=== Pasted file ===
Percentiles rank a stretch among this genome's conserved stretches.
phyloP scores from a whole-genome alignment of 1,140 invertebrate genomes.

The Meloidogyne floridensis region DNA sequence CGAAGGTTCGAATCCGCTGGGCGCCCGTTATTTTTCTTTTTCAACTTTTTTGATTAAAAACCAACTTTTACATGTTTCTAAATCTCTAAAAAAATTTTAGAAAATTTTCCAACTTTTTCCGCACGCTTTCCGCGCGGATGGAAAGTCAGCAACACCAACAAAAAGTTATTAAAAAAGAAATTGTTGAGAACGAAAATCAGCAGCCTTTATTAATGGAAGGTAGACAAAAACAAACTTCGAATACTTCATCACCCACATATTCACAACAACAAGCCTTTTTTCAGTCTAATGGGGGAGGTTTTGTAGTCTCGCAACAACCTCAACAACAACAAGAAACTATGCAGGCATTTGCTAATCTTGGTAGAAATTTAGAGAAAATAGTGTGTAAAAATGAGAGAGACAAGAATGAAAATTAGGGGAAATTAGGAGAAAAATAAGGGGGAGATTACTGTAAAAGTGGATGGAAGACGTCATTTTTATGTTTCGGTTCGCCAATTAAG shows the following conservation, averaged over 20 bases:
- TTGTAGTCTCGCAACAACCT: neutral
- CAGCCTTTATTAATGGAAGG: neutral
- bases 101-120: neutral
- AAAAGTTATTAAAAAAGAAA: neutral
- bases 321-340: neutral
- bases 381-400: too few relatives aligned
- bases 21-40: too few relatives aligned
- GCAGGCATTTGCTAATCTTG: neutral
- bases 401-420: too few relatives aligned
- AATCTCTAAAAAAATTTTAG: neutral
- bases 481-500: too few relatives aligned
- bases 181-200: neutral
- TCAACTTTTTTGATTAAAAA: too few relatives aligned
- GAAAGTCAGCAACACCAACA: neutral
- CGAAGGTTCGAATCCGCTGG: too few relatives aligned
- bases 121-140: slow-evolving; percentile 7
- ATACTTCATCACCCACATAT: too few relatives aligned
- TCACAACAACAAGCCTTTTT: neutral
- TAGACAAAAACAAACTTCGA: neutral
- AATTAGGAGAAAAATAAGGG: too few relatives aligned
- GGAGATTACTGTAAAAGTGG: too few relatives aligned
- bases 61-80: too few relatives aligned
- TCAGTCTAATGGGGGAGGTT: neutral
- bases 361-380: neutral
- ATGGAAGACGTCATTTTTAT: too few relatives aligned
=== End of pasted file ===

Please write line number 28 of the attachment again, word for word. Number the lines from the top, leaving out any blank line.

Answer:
- ATGGAAGACGTCATTTTTAT: too few relatives aligned